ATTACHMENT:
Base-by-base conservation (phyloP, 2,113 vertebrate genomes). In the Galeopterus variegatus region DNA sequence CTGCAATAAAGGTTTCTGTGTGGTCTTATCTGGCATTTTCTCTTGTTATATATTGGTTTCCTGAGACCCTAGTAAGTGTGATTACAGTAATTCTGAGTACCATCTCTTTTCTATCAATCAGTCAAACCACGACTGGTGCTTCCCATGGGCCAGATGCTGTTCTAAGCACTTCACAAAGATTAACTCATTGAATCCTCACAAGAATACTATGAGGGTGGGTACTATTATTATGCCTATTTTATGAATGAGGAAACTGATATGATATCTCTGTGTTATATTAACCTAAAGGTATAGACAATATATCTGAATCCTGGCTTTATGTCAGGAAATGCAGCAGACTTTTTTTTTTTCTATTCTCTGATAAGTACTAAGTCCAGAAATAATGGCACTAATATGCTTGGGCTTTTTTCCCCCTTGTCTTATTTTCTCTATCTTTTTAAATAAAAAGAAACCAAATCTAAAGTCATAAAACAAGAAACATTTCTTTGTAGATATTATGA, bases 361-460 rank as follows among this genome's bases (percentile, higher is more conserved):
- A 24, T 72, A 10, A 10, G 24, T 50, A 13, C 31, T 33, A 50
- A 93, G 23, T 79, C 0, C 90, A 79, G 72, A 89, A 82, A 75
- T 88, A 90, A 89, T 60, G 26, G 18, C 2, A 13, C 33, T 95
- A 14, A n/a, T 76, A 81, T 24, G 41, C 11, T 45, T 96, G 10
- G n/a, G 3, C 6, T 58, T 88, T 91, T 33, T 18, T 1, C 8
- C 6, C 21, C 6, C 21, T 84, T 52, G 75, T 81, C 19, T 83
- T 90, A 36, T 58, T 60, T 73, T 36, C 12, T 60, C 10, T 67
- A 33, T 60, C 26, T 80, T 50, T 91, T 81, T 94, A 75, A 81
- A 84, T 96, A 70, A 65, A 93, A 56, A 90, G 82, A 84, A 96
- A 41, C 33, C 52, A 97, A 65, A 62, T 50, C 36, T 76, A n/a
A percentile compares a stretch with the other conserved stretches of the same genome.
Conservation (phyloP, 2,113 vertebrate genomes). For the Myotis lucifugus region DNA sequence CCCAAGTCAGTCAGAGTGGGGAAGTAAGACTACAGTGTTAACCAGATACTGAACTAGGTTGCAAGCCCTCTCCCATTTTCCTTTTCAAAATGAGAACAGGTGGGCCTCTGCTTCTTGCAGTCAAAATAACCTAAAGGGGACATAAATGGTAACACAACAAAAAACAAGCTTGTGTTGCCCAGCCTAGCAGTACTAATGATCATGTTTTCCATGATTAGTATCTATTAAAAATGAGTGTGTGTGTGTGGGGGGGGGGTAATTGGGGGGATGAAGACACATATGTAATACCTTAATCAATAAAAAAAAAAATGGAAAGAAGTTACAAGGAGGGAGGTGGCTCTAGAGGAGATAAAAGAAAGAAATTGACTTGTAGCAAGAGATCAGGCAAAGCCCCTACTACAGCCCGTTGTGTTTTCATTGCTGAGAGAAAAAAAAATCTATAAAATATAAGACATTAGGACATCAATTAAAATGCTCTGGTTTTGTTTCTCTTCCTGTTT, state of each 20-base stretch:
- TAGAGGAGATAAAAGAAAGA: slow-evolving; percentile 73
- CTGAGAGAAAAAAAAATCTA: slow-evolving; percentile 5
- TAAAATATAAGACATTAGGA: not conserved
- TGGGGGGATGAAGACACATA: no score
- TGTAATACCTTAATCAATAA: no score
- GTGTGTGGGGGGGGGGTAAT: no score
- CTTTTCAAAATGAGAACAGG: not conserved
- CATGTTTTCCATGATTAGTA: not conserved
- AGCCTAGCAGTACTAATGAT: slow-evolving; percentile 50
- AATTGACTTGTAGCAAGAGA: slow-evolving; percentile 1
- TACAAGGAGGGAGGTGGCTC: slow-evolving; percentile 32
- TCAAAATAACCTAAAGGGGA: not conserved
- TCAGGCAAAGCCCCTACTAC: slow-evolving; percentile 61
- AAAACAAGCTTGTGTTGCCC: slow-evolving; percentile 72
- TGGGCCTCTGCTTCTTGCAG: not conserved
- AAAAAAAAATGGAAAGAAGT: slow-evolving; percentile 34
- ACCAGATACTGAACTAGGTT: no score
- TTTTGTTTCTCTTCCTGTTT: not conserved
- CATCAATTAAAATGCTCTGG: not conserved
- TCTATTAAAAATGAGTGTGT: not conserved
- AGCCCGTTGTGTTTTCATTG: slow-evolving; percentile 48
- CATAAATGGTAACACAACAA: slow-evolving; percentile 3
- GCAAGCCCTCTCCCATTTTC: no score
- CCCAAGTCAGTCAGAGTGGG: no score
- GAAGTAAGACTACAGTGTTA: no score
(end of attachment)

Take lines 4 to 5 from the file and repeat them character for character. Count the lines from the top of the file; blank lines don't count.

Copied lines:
- T 88, A 90, A 89, T 60, G 26, G 18, C 2, A 13, C 33, T 95
- A 14, A n/a, T 76, A 81, T 24, G 41, C 11, T 45, T 96, G 10